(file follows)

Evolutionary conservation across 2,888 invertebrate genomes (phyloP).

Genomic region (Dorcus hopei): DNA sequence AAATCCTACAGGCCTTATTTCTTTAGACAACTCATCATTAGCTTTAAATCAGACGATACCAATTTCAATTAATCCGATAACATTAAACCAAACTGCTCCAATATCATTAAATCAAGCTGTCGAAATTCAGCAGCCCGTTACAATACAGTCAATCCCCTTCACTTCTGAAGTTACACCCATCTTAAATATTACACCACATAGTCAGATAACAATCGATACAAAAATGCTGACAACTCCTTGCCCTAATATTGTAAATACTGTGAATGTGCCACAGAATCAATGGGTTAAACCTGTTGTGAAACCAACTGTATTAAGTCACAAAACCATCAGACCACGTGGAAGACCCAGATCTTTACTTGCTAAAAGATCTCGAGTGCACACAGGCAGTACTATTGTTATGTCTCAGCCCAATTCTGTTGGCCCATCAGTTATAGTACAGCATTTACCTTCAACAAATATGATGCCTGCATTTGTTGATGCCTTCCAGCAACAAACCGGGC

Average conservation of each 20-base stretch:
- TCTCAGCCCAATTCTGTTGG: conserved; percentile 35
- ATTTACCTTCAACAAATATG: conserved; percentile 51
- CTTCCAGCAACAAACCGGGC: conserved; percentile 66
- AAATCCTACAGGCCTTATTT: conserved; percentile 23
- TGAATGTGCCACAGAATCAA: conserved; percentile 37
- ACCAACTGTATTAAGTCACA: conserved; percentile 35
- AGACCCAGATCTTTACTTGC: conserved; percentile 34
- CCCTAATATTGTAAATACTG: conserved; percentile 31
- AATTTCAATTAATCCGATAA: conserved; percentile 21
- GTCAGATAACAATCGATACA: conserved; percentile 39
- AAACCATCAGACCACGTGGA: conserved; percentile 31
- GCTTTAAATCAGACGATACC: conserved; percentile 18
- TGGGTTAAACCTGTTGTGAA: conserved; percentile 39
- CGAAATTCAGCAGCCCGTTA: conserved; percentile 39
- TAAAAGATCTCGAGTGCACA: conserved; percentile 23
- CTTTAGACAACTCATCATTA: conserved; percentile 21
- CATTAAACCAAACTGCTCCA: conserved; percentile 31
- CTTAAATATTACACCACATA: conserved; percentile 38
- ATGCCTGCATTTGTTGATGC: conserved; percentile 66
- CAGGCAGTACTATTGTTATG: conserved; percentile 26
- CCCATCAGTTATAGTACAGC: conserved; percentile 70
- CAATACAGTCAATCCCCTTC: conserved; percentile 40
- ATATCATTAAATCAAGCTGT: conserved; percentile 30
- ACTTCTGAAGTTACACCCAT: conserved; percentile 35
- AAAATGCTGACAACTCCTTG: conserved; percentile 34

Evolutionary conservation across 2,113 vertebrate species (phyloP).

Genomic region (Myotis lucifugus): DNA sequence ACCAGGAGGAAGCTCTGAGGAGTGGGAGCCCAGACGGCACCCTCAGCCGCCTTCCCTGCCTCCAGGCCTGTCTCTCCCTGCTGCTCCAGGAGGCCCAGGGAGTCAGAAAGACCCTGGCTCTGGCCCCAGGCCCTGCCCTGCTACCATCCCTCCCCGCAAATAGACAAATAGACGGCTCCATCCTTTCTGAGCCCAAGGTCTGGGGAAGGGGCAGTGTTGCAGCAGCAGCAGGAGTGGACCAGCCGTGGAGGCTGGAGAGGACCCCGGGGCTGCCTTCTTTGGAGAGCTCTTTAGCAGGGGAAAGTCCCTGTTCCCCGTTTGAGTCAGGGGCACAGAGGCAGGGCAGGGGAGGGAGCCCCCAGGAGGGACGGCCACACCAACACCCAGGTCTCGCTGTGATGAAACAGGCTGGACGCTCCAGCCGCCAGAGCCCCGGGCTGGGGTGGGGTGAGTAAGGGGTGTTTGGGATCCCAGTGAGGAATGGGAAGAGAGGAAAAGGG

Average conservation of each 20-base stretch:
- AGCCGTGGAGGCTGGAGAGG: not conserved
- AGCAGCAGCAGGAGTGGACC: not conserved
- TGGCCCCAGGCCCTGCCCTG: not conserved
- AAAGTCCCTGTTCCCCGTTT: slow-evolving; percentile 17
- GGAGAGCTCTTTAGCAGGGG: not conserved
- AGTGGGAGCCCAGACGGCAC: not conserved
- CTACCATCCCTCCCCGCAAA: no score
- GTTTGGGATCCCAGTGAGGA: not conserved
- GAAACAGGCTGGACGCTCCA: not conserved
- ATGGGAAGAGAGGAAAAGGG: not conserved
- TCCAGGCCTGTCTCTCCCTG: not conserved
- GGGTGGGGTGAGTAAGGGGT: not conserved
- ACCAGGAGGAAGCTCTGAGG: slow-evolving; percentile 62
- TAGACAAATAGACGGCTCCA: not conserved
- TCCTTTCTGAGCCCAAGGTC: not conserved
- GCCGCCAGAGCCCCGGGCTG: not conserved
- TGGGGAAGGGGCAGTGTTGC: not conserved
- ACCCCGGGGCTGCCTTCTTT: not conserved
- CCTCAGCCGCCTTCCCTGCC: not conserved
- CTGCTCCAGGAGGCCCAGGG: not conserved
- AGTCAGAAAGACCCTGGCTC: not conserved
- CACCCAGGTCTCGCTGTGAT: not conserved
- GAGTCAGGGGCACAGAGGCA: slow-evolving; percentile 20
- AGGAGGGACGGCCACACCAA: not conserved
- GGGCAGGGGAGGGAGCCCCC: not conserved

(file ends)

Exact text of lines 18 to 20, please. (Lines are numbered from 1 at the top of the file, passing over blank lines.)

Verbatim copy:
- TAAAAGATCTCGAGTGCACA: conserved; percentile 23
- CTTTAGACAACTCATCATTA: conserved; percentile 21
- CATTAAACCAAACTGCTCCA: conserved; percentile 31